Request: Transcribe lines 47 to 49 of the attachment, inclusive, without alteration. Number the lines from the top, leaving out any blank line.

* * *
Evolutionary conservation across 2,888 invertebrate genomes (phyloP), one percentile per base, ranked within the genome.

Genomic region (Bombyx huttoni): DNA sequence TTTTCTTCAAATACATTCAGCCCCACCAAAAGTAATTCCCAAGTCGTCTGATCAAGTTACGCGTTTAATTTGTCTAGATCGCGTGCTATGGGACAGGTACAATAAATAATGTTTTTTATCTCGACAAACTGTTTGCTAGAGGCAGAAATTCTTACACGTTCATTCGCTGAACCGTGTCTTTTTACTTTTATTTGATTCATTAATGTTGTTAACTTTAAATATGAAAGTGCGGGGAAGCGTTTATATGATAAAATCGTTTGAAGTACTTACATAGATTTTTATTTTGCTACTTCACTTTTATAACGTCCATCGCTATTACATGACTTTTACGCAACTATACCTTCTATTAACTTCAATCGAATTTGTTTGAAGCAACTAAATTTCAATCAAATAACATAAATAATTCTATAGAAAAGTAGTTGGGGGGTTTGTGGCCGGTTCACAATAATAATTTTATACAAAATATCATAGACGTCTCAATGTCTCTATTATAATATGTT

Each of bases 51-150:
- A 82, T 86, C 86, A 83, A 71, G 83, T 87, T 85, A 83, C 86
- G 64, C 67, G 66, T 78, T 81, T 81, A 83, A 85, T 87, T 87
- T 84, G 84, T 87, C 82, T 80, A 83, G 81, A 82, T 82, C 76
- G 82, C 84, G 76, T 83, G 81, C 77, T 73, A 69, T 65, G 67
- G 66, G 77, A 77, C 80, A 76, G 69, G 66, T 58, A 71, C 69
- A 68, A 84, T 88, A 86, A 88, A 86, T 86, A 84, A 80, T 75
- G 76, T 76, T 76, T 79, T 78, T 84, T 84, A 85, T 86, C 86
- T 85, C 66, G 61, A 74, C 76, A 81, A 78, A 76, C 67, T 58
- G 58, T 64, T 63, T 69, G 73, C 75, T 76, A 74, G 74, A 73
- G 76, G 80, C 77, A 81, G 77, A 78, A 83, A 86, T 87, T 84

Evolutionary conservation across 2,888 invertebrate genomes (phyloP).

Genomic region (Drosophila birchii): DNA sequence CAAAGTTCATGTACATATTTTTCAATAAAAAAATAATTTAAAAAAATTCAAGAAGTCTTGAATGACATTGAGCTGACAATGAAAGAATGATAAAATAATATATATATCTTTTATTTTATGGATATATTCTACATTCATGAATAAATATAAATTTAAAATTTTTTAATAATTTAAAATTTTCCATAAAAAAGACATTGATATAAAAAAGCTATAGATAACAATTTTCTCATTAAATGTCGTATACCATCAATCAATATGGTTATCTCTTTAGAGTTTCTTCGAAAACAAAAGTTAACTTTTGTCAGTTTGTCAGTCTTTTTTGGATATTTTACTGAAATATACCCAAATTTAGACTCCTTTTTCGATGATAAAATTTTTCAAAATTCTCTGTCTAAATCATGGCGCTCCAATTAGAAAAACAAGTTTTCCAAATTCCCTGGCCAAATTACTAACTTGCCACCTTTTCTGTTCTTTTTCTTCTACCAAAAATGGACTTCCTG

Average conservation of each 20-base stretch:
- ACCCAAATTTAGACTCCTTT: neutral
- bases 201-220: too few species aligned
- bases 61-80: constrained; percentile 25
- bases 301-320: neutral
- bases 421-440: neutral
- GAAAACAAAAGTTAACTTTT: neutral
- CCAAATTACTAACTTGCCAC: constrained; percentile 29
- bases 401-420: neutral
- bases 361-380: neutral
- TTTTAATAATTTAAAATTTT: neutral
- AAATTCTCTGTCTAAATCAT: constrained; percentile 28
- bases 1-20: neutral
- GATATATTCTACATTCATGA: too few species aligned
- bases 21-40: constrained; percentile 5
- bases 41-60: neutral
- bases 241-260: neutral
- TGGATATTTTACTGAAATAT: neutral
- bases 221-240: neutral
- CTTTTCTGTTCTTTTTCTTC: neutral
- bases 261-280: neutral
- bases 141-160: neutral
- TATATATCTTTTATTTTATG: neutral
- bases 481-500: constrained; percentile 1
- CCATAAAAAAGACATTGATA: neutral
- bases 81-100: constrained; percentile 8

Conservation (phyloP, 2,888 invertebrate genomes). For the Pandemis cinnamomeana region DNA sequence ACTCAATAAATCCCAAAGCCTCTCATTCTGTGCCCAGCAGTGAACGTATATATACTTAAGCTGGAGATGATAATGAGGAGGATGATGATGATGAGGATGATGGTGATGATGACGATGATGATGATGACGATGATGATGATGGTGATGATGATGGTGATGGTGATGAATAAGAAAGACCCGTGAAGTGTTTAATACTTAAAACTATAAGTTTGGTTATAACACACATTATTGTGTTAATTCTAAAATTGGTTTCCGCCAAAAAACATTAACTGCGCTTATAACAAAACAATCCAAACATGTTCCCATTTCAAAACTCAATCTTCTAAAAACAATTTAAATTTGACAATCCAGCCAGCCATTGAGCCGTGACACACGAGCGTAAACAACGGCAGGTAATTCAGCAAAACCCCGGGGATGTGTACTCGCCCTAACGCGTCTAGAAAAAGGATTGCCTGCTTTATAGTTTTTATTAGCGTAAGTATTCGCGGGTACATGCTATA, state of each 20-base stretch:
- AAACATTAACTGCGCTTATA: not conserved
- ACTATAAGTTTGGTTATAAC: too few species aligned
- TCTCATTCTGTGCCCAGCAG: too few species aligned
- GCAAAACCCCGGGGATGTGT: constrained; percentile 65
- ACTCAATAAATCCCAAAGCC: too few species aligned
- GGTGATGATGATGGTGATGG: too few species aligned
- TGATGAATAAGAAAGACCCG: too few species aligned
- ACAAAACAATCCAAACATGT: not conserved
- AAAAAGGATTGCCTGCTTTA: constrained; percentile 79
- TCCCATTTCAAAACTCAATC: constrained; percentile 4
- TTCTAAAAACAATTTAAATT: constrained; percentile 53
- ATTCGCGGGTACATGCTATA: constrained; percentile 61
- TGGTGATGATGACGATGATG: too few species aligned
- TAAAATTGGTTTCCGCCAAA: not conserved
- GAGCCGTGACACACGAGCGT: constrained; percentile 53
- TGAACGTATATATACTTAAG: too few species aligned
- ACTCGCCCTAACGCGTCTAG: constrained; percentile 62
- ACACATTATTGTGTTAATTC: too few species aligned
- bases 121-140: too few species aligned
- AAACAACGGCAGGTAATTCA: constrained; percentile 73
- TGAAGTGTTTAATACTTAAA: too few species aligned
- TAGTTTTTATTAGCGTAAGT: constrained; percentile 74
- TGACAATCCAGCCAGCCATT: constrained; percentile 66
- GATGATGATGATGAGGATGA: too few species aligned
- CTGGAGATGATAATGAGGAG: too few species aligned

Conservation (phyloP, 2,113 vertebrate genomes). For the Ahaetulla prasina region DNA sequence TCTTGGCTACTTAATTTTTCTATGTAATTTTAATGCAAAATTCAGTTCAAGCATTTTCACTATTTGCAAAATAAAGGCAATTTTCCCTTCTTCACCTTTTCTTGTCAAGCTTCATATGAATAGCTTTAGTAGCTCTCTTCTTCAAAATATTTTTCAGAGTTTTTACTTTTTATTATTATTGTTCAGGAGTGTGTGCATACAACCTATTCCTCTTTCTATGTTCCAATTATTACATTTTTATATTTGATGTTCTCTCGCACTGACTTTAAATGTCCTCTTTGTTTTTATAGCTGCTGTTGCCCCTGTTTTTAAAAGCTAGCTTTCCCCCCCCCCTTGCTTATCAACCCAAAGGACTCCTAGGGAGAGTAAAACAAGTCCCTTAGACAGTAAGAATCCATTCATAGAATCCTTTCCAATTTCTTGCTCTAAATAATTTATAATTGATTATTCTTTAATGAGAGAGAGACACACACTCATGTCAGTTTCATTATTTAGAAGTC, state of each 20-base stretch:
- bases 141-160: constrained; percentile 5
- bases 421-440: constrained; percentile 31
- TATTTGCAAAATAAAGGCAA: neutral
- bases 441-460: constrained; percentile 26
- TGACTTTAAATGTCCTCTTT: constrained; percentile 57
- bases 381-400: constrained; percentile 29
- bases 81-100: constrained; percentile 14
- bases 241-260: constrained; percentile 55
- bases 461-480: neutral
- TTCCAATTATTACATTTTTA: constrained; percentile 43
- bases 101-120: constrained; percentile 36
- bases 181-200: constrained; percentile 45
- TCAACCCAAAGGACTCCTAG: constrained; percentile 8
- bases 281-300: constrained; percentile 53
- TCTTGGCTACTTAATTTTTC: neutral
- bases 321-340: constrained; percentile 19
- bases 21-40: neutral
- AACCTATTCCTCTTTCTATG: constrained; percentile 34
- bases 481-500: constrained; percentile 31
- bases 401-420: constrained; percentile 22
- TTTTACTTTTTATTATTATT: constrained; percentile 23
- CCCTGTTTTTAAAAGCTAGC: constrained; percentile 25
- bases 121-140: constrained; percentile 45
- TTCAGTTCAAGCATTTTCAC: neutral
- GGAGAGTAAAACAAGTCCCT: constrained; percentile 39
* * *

- ACTCAATAAATCCCAAAGCC: too few species aligned
- GGTGATGATGATGGTGATGG: too few species aligned
- TGATGAATAAGAAAGACCCG: too few species aligned